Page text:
Another video stub. This one reflecting on anticipating disaster. One of the ideas I hope to explore in HIST 3CH3 is how we predict and prepare for disaster. As with my interests in chemical pollution, we seem to spend little time minding disaster prevention and mitigation. This is an interesting avenue of investigation—and one that should reward careful study.
Consider Tehran. The Iranian capital has witnessed a series of powerful earthquakes going back to the ancient world. The most recent quake that registered a magnitude greater than 7 on the Richter scale came in 1830. That was the last of eight major tremors over the previous 2000 years. Since then, the city has expanded considerably. Today more than 13 million people live in the region. Much of the construction—as with the challenges in many rapidly urbanizing centres the world over—has not taken into account the necessary architectural precautions to minimize the damage the next earthquake might cause. Jakarta might serve as another example of an over-populated urban centre that is vulnerable to earthquakes and flooding. They are two of any number of cities that lack the kind of infrastructure that indicates an acute awareness of the hazards associated with natural disasters. They also share a socio-economic predicament: big cities with poor populations, who are especially vulnerable. These are contemporary social issues, but along with asking questions about the history of disaster preparedness, I think we might also start to ask how these trends emerged and what forces manifested them.
How can history inform disaster research? A project for HIST 3CH3 (on offer at McMaster University in January 2017) that will get students to work with mapping the history of natural disasters.
Another video stub. Forgive these experiments and half-baked attempts to introduce ideas that will run in my courses during the next academic year.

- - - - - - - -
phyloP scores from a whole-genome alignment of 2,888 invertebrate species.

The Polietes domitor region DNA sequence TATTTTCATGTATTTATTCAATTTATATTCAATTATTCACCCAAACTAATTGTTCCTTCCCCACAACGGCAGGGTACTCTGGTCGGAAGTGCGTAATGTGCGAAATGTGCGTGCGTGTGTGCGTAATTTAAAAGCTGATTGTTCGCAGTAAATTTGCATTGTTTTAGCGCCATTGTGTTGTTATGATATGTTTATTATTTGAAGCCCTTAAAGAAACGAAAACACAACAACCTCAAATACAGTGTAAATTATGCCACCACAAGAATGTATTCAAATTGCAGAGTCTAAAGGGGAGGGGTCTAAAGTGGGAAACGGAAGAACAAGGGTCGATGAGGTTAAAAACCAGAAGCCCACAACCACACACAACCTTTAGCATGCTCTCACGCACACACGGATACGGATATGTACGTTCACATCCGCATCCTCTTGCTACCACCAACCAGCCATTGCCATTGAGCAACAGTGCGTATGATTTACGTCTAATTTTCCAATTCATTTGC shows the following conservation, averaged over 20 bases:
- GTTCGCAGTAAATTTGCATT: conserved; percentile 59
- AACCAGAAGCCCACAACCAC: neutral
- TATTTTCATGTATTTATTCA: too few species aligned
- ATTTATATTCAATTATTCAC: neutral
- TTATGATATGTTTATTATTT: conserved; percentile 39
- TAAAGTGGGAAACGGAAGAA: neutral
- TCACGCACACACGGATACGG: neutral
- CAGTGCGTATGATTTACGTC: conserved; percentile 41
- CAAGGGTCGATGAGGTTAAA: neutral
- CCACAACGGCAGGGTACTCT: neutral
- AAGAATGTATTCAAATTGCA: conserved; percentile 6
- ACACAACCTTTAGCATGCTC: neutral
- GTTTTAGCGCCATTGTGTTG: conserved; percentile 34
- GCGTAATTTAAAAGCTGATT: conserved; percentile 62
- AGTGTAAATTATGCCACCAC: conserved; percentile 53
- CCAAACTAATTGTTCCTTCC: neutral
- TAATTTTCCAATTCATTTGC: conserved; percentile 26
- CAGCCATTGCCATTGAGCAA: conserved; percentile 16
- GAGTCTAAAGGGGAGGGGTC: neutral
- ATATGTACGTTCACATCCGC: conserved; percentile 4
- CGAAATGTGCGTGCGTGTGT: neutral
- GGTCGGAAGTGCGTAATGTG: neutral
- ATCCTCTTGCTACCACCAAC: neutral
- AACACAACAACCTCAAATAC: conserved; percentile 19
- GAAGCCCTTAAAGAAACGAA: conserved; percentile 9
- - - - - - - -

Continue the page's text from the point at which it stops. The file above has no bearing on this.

For a video promo, advertising new online courses offered in the History Department at McMaster University, I referred to my own class, HIST 2EE3: Science and Technology in World History, as “Grand Central Station.”
Below, a brief reflection on what I meant and a brief pitch for the course, which remains the flagship for my offerings at the intersections of the histories of science, technology, and environment at McMaster University.
An attempt at a new format to complement or further wreak havoc with any semblance of order here (not that interminable silence is a particularly attractive blog aesthetic). I’ve been mulling some variant of this over the past week—about catastrophe and our collective fascination with it. At the same time, I’ve been curious about the relationship between Don DeLillo’s treatment of it in popular culture perspective and Walter Benjamin’s conviction that violence is a central component to the human condition and that we should reflect on catastrophe, not as a punctuated moment in a progressive historical narrative, but rather as a central narrative thread of the human condition.
There didn’t seem to be any obvious place to write this, but it also occurred to me that as a part of the foundation for my upcoming course on natural and technological disasters, maybe it was worth hatching it in film format. Maybe a series of these shorter musings become the “lectures” for the class so that we can devote more class time to student discovery.
In any case, new course to be taught in January 2017 for the first time. HIST 3CH3—Catastrophic History: Natural and Technological Disasters. The video below offers a glimpse of the kinds of things I’m thinking about.